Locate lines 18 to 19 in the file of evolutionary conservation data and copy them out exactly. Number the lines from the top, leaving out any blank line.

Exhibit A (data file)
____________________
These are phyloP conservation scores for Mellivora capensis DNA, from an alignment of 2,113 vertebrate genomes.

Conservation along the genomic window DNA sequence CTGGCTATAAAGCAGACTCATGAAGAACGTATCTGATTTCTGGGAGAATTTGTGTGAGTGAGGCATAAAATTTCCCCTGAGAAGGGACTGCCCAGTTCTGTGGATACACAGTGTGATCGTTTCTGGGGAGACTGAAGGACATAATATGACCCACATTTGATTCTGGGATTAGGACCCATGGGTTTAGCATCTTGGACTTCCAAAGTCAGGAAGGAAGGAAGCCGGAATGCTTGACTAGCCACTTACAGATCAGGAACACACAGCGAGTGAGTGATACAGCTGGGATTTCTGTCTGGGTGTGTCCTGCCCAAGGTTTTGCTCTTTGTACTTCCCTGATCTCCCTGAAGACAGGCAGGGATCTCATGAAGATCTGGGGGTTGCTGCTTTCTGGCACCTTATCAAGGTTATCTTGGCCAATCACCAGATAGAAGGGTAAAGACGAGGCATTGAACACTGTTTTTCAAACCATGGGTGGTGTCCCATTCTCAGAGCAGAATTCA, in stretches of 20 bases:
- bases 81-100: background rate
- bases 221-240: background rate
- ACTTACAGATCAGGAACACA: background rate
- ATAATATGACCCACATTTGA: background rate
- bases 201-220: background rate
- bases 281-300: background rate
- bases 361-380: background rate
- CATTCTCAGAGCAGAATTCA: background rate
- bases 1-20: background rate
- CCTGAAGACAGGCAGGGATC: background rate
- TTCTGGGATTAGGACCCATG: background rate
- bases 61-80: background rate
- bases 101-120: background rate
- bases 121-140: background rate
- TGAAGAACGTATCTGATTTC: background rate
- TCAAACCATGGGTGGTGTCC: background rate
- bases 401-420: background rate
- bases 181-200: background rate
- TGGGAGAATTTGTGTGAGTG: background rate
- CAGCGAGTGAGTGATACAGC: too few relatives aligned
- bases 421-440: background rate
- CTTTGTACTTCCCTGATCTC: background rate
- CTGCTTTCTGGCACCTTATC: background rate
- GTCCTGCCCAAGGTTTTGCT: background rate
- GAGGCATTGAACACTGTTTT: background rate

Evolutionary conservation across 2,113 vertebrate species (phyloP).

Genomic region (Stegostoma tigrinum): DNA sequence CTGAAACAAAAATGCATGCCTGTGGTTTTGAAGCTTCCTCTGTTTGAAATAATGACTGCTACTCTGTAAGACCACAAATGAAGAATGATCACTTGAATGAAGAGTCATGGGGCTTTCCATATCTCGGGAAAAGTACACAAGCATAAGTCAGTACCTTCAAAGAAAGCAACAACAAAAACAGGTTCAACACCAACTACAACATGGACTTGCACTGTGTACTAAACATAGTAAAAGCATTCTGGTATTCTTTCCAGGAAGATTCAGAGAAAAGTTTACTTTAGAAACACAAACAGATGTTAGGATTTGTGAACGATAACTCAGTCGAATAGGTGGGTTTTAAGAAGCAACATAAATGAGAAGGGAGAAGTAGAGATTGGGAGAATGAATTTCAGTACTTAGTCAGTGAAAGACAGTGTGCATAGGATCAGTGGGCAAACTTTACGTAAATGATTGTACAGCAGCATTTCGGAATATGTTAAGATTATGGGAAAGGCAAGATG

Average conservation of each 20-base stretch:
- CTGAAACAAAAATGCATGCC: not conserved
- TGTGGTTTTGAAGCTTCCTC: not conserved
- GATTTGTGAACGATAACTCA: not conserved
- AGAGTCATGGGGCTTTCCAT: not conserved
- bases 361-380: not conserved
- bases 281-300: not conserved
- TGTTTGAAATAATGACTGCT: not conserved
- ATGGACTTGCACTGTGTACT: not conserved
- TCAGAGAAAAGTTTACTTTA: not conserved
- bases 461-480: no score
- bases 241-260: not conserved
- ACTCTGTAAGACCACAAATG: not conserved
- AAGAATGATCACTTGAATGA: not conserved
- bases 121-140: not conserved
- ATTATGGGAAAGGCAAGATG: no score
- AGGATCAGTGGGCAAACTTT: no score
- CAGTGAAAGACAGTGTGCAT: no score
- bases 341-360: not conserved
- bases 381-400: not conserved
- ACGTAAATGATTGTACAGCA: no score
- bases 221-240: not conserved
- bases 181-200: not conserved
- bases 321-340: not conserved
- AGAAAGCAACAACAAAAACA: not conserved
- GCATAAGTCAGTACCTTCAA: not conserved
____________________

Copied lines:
- TCAAACCATGGGTGGTGTCC: background rate
- bases 401-420: background rate